Add To Cart
- Media Type▼▲
- Theological Tradition▼▲
- Philosophical Subjects▼▲
- Author / Artist▼▲
- Top Rated▼▲
Number of Pages: 256
Vendor: Westminster John Knox Press
Publication Date: 2001
|Dimensions: 8.5 X 6 X 1 (inches)|
Prophecy and Hermeneutics: Toward a New Introduction to the ProphetsChristopher R. SeitzBaker Academic / 2007 / Trade Paperback$26.00
All of our attempts to find the historical backgrounds to texts have led us to believe that we have "figured out" the Bible. Steering a course between modernity's obsession with historical readings and fundamentalism's compulsion for ahistorical readings, Christopher Seitz recovers a figural/typological approach to both the Old and New Testament that shapes a theological understanding of Scripture. Figured Out examines the loss of figural assumptions and models another way forward.
AndyToronto, ONAge: 25-34Gender: male5 Stars Out Of 5A Collection of Essays, not Introductory TextbookJanuary 18, 2012AndyToronto, ONAge: 25-34Gender: maleQuality: 5Value: 5Meets Expectations: 5I'm only writing this review to counter-balance the other reviewer's poor review. This is a book about typology and providence, but not only about those things. It is about how typology and providence in the Scriptures unite the Two Testaments of the Bible and still have relevance for the Church today. Just because the previous reviewer got something he wasn't expecting does not mean it is a poorly-written or misinformed book - it simply means that the reviewer should have done some more research and bought a book dealing with his area of interest! Perhaps CBD could give a better description of the book - so that the previous review wasn't so much about the book as about how it was represented by CBD.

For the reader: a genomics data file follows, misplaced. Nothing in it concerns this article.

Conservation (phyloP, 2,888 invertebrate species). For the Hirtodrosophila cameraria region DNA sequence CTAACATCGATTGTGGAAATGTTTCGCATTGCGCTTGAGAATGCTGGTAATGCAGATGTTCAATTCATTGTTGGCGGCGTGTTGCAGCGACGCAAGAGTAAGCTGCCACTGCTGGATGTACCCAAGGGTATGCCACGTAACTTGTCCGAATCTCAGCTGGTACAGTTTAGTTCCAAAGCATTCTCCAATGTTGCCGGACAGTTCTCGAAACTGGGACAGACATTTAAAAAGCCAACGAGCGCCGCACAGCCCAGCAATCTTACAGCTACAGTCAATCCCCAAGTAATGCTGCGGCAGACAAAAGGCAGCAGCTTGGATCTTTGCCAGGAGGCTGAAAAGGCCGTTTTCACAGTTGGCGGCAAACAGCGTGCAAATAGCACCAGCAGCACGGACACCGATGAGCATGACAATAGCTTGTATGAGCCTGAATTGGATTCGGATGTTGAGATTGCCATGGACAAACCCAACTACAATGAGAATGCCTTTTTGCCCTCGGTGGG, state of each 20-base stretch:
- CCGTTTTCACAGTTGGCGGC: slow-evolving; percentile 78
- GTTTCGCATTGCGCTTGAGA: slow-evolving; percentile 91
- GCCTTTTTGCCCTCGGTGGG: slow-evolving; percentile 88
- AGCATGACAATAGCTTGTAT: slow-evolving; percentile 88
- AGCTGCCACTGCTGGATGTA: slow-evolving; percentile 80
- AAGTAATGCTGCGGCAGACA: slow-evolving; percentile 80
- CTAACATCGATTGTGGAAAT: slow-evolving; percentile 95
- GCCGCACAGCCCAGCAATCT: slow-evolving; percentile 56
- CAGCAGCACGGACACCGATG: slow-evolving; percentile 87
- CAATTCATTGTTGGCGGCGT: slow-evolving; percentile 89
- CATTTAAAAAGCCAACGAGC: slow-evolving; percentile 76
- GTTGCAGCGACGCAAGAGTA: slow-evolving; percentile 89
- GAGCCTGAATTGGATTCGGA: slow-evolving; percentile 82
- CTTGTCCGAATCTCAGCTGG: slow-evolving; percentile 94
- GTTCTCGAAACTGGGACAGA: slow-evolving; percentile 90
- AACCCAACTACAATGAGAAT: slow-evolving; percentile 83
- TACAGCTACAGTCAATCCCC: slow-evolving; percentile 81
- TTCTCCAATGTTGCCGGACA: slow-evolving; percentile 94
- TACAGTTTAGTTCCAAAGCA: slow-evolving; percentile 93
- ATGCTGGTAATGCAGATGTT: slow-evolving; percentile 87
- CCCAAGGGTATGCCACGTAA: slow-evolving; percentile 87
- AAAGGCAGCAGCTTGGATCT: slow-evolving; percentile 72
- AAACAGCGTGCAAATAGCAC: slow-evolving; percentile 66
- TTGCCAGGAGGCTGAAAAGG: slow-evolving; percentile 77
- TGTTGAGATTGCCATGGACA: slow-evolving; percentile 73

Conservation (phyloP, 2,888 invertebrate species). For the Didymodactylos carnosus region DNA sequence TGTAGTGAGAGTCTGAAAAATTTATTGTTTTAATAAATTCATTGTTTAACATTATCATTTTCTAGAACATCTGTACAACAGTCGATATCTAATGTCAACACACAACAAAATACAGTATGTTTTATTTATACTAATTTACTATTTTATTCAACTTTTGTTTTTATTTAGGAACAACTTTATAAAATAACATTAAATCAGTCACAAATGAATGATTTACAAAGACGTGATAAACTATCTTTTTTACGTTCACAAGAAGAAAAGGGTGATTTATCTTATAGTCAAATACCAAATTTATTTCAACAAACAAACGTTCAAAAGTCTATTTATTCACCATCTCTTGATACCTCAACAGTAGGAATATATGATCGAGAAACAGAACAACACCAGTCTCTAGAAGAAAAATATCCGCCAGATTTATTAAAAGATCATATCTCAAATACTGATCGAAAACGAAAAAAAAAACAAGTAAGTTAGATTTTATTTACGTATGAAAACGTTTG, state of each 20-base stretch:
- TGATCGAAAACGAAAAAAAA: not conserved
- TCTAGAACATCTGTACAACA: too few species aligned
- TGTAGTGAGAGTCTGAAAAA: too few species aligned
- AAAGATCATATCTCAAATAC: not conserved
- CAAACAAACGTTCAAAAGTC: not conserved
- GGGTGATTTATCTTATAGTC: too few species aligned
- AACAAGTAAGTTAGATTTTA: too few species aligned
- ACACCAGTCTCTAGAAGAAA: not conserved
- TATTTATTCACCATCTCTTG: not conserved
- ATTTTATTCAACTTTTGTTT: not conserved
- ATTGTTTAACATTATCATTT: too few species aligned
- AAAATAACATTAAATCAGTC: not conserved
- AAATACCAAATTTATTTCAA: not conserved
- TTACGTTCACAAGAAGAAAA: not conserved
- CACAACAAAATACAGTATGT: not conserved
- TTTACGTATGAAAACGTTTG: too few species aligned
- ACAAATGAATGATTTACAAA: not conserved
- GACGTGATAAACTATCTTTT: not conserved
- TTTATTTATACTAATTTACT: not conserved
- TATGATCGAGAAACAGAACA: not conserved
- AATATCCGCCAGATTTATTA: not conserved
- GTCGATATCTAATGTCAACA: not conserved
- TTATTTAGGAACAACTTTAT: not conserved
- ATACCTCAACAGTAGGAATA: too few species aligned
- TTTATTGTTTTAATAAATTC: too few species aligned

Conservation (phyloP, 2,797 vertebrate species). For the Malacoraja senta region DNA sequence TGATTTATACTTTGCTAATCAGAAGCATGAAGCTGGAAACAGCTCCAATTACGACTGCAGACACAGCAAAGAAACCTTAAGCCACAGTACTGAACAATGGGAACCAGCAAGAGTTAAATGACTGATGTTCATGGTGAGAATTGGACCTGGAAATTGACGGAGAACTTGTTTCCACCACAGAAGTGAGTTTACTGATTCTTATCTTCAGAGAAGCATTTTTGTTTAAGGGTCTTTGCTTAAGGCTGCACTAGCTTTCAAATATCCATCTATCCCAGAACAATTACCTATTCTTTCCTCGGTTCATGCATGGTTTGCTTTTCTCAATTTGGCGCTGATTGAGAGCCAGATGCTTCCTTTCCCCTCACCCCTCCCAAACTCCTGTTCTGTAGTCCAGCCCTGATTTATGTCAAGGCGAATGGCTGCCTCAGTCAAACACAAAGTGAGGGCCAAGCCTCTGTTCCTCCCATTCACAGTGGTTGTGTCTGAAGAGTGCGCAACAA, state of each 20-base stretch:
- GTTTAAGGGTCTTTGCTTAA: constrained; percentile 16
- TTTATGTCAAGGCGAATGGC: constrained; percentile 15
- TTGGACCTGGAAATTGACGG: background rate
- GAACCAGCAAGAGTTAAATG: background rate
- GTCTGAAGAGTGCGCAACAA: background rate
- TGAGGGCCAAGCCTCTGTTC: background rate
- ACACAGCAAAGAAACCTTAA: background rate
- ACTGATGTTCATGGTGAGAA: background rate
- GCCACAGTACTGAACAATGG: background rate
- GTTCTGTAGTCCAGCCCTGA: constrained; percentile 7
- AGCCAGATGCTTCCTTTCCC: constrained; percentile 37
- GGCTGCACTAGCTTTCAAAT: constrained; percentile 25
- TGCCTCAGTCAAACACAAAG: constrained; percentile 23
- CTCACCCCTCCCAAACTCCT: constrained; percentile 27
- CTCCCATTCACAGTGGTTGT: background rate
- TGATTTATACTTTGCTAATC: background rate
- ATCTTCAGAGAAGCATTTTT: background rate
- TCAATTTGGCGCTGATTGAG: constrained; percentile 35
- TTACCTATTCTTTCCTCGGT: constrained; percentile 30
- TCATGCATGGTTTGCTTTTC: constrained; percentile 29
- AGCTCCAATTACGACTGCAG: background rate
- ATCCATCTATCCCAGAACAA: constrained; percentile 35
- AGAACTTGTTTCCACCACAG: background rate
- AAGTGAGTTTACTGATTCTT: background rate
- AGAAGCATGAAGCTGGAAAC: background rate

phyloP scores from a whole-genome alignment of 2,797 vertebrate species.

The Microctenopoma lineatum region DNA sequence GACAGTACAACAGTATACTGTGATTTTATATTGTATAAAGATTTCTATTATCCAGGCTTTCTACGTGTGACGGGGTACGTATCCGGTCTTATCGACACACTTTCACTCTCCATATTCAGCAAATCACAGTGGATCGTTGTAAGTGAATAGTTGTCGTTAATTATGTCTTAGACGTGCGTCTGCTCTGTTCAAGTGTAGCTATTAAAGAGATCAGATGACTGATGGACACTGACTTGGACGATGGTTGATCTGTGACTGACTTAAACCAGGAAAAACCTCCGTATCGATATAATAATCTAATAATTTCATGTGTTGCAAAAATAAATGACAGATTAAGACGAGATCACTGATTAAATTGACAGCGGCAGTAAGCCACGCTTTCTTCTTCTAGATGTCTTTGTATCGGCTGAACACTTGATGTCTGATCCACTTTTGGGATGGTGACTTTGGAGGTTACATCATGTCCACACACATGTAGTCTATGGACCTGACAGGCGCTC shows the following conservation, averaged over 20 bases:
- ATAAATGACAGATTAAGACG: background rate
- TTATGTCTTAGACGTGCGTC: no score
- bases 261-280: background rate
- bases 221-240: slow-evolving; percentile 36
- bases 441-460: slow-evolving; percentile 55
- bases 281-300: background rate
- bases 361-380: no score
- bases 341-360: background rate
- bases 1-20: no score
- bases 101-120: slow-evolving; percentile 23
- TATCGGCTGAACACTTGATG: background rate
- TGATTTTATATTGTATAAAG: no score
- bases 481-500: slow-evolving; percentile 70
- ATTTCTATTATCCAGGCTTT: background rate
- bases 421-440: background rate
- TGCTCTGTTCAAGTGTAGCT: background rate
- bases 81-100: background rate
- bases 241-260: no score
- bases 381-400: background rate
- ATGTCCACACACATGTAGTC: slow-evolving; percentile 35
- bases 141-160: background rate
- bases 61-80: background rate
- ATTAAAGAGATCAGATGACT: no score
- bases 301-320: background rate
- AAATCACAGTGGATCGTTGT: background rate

In any case, the book is a collection of essays that Christopher Seitz had written, with essays arranged into two major sections. The first section is titled "Christian Scripture, Figured Out," and contains two essays dealing with how to navigate the theological crisis a two-testament Bible has had in the 19th and 20th centuries. This is followed by three essays dealing with how Anglicanism has handled these topics in recent publications. Seitz is an active theologian in the Anglican church, and to give the book poor ratings because he interacts with important publications/topics in his denomination is irresponsible. I am not an Anglican myself, and really did not gain much from these three essays, but I can at least appreciate the fact that Seitz is concerned about the theological direction his denomination is taking.
The second section is titled, "Two Testaments, One Scripture, One God," and deals far more with biblical material (six essays) than Anglicanism (one essay). Essays focus on the book of John and the picture of Jesus in the Gospels; Jesus and the book of Isaiah; the Rule of Faith and interpretation of the Old Testament; the name of YHWH in the Old and New Testaments; Christian Scripture and Mission; and Prayer in the Old Testament.
This book certainly isn't your go-to book on the basic definitions of "typology," or "figuration," or "providence," but it is a book that makes you think about some of the more difficult areas of biblical interpretation once you have read something about those basic concepts. Per usual, Seitz' style of writing is fairly dense, but packed with important insights. It is probably not the book for the beginner, but if want a book that isn't afraid to think critically about trouble spots in Christian interpretation, then this is your book.
ladbakAlabamaAge: 55-65Gender: male1 Stars Out Of 5Book is misrepresented by its title and summary.February 10, 2011ladbakAlabamaAge: 55-65Gender: maleQuality: 3Value: 1Meets Expectations: 1I was looking for a book on Typology, as opposed to textual criticism. The books spends some time on historical hermeneutics, considerable time on whether or not the Anglican church should bless same sex unions, and some other things. It is of no value to me. It has very little to do with its title or description.